The Institute for Radiological Protection and Nuclear Safety (IRSN) reported that from March 21st to mid-July, 27.1 peta becquerels (a unit used to measure radioactivity) of caesium 137 had entered into the ocean. One “peta” becquerel is equivalent to a million billion becquerels, or 10^15.
The IRSN stated in a press release that this is the biggest single outflow of man-made radioactive materials introduced to the marine environment ever seen or recorded. It will take 30 years for the caesium to lose ½ of its radioactivity, as it is a slow decaying element. IRSN also found large quantities of iodine 131, though it does not pose any threat due its very low 8-day half-life.
The caesium, however, is a major concern to environmentalists. The problem with this hypothesis is that scientists have simply not seen such a large quantity of caesium introduced to the ocean before, and it can’t be fully known the long-term effects on the marine ecosystem. The group said that deep water fish, fish at the top of the food chain, mollusks, and other filtrating sea life are most sensitive to caesium contamination.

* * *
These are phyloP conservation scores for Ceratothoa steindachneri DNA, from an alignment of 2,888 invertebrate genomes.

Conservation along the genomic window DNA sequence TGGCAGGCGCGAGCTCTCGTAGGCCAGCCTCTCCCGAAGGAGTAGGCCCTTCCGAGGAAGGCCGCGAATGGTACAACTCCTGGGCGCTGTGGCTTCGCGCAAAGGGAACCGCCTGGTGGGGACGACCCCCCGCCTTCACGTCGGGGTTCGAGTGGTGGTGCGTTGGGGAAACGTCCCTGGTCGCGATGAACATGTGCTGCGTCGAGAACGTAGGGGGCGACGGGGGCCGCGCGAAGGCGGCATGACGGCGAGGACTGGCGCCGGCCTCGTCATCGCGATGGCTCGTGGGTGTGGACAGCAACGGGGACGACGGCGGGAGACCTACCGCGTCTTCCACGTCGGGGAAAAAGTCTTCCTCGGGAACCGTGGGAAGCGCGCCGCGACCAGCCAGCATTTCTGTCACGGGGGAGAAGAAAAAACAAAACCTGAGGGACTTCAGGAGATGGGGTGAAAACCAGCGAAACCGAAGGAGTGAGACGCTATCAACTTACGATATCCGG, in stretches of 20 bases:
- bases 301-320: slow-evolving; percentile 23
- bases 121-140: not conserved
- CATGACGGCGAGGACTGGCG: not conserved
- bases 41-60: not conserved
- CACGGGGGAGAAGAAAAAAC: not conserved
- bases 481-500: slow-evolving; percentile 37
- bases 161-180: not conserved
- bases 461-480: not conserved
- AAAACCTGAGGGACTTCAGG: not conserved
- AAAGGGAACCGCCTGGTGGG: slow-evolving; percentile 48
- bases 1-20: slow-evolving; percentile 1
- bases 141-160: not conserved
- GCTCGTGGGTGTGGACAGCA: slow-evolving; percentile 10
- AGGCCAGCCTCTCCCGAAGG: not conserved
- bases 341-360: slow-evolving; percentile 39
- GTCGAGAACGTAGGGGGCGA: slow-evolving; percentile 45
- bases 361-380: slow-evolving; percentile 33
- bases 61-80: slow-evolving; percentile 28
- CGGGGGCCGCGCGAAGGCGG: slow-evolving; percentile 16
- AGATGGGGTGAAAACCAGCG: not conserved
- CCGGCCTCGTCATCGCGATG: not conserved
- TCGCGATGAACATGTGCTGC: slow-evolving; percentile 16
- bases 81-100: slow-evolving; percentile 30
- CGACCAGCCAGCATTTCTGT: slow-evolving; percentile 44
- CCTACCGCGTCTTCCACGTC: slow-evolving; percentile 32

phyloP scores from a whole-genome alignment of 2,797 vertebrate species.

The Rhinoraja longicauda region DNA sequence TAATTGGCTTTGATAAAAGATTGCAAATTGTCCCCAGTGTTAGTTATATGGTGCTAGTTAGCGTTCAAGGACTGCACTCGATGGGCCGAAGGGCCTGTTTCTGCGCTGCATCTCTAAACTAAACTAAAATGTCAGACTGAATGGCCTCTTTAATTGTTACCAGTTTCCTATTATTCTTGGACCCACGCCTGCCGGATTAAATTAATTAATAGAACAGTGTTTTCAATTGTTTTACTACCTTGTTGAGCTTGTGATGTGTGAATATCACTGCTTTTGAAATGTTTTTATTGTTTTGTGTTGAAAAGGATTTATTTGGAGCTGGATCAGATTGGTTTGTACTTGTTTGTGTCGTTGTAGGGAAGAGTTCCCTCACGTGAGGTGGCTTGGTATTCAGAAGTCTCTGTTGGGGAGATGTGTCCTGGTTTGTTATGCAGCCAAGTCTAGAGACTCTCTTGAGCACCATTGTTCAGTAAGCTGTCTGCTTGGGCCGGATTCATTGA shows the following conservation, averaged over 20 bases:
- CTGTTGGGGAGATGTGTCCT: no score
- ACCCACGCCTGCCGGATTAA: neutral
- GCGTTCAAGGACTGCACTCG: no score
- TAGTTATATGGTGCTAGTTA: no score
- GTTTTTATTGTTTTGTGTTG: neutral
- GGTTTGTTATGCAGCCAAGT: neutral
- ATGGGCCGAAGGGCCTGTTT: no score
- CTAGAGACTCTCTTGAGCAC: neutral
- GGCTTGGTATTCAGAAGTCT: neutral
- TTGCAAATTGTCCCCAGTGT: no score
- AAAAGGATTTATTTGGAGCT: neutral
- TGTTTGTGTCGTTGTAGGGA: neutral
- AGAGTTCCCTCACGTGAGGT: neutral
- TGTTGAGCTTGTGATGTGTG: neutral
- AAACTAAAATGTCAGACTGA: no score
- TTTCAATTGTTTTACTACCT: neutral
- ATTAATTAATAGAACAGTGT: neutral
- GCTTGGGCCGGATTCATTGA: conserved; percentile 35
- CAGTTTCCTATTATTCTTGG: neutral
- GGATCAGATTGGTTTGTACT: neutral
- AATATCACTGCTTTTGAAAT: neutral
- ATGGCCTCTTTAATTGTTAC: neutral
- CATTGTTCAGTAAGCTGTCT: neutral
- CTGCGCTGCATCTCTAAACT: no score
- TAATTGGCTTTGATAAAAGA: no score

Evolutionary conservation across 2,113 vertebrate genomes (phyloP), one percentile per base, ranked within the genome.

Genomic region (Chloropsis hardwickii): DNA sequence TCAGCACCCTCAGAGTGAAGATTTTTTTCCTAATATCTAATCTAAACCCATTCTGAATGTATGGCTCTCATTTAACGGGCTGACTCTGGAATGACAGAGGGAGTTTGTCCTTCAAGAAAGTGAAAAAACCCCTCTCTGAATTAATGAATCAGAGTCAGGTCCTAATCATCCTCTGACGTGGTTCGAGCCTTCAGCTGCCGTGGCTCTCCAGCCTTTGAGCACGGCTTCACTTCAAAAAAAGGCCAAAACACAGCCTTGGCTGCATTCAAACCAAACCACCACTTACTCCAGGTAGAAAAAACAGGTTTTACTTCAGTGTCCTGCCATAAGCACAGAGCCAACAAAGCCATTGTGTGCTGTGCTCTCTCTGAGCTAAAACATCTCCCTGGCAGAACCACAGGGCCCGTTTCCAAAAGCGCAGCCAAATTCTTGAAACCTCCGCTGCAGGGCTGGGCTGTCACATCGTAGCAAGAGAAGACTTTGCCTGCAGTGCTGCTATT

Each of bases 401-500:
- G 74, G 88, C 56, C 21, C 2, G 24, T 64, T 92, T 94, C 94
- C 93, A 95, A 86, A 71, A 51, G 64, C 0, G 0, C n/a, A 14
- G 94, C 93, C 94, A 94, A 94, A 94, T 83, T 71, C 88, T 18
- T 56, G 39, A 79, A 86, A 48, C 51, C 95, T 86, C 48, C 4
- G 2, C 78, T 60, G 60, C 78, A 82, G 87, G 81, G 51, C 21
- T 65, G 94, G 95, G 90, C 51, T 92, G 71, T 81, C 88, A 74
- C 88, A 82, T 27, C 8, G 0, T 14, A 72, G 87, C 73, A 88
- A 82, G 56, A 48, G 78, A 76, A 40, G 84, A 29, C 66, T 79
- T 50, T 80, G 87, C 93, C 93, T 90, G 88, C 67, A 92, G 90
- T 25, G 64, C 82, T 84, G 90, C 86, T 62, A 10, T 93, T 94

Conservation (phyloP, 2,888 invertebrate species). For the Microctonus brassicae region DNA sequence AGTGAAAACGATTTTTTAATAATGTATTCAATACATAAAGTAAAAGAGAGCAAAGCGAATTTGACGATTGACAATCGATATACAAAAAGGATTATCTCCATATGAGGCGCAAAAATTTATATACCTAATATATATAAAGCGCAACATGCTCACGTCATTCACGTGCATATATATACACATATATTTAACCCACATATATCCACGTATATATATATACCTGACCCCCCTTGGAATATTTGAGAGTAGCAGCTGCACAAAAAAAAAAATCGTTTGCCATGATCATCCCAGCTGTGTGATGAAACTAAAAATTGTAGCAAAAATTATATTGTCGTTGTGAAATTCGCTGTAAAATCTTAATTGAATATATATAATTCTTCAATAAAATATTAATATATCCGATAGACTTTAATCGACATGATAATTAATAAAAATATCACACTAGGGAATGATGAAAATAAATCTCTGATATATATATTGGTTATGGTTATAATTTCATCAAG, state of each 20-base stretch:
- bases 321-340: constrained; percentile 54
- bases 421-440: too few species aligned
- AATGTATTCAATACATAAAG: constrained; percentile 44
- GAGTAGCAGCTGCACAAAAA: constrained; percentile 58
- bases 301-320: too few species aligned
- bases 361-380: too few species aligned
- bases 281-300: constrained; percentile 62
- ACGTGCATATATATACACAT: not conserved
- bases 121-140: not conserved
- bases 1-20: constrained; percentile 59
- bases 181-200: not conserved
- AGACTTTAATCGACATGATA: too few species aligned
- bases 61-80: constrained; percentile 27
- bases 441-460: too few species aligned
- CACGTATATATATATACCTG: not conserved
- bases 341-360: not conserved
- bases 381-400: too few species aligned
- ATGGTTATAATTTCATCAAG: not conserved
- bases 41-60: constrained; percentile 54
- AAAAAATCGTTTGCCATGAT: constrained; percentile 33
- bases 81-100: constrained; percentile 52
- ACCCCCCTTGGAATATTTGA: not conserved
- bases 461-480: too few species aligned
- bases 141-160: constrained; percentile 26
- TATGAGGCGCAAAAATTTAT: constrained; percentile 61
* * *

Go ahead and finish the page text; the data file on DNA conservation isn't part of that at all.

The IRNS will maintain to monitor marine life off of Fukushima’s coastal waters due to significant pollution of the nearby seawater that could persistently see more pollution as radioactively contaminated runoff rainwater will enter the ocean.
- France’s IRSN New Estimate on Amount of Cesium-137 into the Pacific Ocean: 27,100 Terabequerels, or 20 Times TEPCO’s Estimate (ex-skf.blogspot.com)
- *JUST IN* Top scientists refute Japan gov’t: “Copious quantities” of radioactivity leaked from Spent Fuel Pool No. 4 – A “significant part” of overall cesium release (enenews.com)
- Half of elementary and junior high school students in Minami-Soma who underwent radiation checks since late September were found with radioactive cesium-137 (enformable.com)
- Who Fears A Radioactive Graveyard If It’s In the Ocean? – Japanese Officials & Experts Late Decision to Expand Testing Around Fukushima Daiichi (enformable.com)
- Fukushima Prefecture Inhabited By New Long-Term Resident – High cesium levels detected in nearly half of Japans largest prefecture (enformable.com)